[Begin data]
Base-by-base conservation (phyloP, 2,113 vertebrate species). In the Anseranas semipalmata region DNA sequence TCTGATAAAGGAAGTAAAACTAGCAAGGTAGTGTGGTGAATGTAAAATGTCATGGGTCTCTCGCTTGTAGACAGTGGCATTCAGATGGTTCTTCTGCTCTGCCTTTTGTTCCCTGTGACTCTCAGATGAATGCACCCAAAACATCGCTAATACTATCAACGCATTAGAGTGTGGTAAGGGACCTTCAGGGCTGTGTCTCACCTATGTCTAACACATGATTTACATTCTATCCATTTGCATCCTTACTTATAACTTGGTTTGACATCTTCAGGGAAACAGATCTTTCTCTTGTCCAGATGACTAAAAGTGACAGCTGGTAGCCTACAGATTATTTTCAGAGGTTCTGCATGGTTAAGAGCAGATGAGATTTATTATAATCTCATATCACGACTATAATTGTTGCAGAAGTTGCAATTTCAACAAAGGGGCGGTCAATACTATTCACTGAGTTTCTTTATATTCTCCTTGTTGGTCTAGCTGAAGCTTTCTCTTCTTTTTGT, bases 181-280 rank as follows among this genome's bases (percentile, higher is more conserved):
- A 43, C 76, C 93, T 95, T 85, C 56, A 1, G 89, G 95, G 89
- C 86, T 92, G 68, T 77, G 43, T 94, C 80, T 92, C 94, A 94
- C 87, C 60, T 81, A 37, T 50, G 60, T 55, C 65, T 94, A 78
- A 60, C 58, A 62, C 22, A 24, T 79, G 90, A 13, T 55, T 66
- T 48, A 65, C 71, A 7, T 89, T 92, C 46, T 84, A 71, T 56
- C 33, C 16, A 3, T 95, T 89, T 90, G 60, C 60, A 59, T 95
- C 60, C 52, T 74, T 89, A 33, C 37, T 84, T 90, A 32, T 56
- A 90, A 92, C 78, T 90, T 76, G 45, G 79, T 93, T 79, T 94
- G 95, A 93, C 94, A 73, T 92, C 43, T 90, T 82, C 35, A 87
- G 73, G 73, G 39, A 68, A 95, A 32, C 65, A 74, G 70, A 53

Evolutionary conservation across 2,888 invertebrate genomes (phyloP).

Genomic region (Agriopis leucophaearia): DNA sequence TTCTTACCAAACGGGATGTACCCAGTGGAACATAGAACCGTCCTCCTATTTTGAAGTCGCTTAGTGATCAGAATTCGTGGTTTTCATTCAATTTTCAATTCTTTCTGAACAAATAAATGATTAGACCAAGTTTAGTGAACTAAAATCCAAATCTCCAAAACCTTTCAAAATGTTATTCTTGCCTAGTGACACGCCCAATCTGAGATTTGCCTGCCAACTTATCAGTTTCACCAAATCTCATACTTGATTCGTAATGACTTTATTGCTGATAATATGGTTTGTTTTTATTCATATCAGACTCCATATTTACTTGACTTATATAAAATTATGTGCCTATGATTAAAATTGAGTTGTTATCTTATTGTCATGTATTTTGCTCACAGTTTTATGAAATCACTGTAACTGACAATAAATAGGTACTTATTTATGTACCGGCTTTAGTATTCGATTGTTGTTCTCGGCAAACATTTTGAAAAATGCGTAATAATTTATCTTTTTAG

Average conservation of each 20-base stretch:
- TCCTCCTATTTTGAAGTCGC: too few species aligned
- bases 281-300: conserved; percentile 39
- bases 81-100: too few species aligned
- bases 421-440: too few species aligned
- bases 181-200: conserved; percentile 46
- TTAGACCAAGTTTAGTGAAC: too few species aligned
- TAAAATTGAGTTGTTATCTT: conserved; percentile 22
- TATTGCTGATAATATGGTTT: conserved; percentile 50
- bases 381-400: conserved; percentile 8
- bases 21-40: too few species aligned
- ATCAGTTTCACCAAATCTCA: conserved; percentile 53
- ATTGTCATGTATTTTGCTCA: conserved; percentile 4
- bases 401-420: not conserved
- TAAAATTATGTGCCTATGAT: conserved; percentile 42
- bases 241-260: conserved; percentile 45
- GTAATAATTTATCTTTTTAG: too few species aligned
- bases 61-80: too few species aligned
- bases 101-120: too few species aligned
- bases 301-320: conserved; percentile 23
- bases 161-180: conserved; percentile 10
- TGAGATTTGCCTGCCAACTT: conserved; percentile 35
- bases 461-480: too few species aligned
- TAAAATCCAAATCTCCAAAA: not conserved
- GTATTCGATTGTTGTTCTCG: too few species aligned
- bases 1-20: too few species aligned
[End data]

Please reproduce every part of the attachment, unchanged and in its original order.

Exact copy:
Base-by-base conservation (phyloP, 2,113 vertebrate species). In the Anseranas semipalmata region DNA sequence TCTGATAAAGGAAGTAAAACTAGCAAGGTAGTGTGGTGAATGTAAAATGTCATGGGTCTCTCGCTTGTAGACAGTGGCATTCAGATGGTTCTTCTGCTCTGCCTTTTGTTCCCTGTGACTCTCAGATGAATGCACCCAAAACATCGCTAATACTATCAACGCATTAGAGTGTGGTAAGGGACCTTCAGGGCTGTGTCTCACCTATGTCTAACACATGATTTACATTCTATCCATTTGCATCCTTACTTATAACTTGGTTTGACATCTTCAGGGAAACAGATCTTTCTCTTGTCCAGATGACTAAAAGTGACAGCTGGTAGCCTACAGATTATTTTCAGAGGTTCTGCATGGTTAAGAGCAGATGAGATTTATTATAATCTCATATCACGACTATAATTGTTGCAGAAGTTGCAATTTCAACAAAGGGGCGGTCAATACTATTCACTGAGTTTCTTTATATTCTCCTTGTTGGTCTAGCTGAAGCTTTCTCTTCTTTTTGT, bases 181-280 rank as follows among this genome's bases (percentile, higher is more conserved):
- A 43, C 76, C 93, T 95, T 85, C 56, A 1, G 89, G 95, G 89
- C 86, T 92, G 68, T 77, G 43, T 94, C 80, T 92, C 94, A 94
- C 87, C 60, T 81, A 37, T 50, G 60, T 55, C 65, T 94, A 78
- A 60, C 58, A 62, C 22, A 24, T 79, G 90, A 13, T 55, T 66
- T 48, A 65, C 71, A 7, T 89, T 92, C 46, T 84, A 71, T 56
- C 33, C 16, A 3, T 95, T 89, T 90, G 60, C 60, A 59, T 95
- C 60, C 52, T 74, T 89, A 33, C 37, T 84, T 90, A 32, T 56
- A 90, A 92, C 78, T 90, T 76, G 45, G 79, T 93, T 79, T 94
- G 95, A 93, C 94, A 73, T 92, C 43, T 90, T 82, C 35, A 87
- G 73, G 73, G 39, A 68, A 95, A 32, C 65, A 74, G 70, A 53

Evolutionary conservation across 2,888 invertebrate genomes (phyloP).

Genomic region (Agriopis leucophaearia): DNA sequence TTCTTACCAAACGGGATGTACCCAGTGGAACATAGAACCGTCCTCCTATTTTGAAGTCGCTTAGTGATCAGAATTCGTGGTTTTCATTCAATTTTCAATTCTTTCTGAACAAATAAATGATTAGACCAAGTTTAGTGAACTAAAATCCAAATCTCCAAAACCTTTCAAAATGTTATTCTTGCCTAGTGACACGCCCAATCTGAGATTTGCCTGCCAACTTATCAGTTTCACCAAATCTCATACTTGATTCGTAATGACTTTATTGCTGATAATATGGTTTGTTTTTATTCATATCAGACTCCATATTTACTTGACTTATATAAAATTATGTGCCTATGATTAAAATTGAGTTGTTATCTTATTGTCATGTATTTTGCTCACAGTTTTATGAAATCACTGTAACTGACAATAAATAGGTACTTATTTATGTACCGGCTTTAGTATTCGATTGTTGTTCTCGGCAAACATTTTGAAAAATGCGTAATAATTTATCTTTTTAG

Average conservation of each 20-base stretch:
- TCCTCCTATTTTGAAGTCGC: too few species aligned
- bases 281-300: conserved; percentile 39
- bases 81-100: too few species aligned
- bases 421-440: too few species aligned
- bases 181-200: conserved; percentile 46
- TTAGACCAAGTTTAGTGAAC: too few species aligned
- TAAAATTGAGTTGTTATCTT: conserved; percentile 22
- TATTGCTGATAATATGGTTT: conserved; percentile 50
- bases 381-400: conserved; percentile 8
- bases 21-40: too few species aligned
- ATCAGTTTCACCAAATCTCA: conserved; percentile 53
- ATTGTCATGTATTTTGCTCA: conserved; percentile 4
- bases 401-420: not conserved
- TAAAATTATGTGCCTATGAT: conserved; percentile 42
- bases 241-260: conserved; percentile 45
- GTAATAATTTATCTTTTTAG: too few species aligned
- bases 61-80: too few species aligned
- bases 101-120: too few species aligned
- bases 301-320: conserved; percentile 23
- bases 161-180: conserved; percentile 10
- TGAGATTTGCCTGCCAACTT: conserved; percentile 35
- bases 461-480: too few species aligned
- TAAAATCCAAATCTCCAAAA: not conserved
- GTATTCGATTGTTGTTCTCG: too few species aligned
- bases 1-20: too few species aligned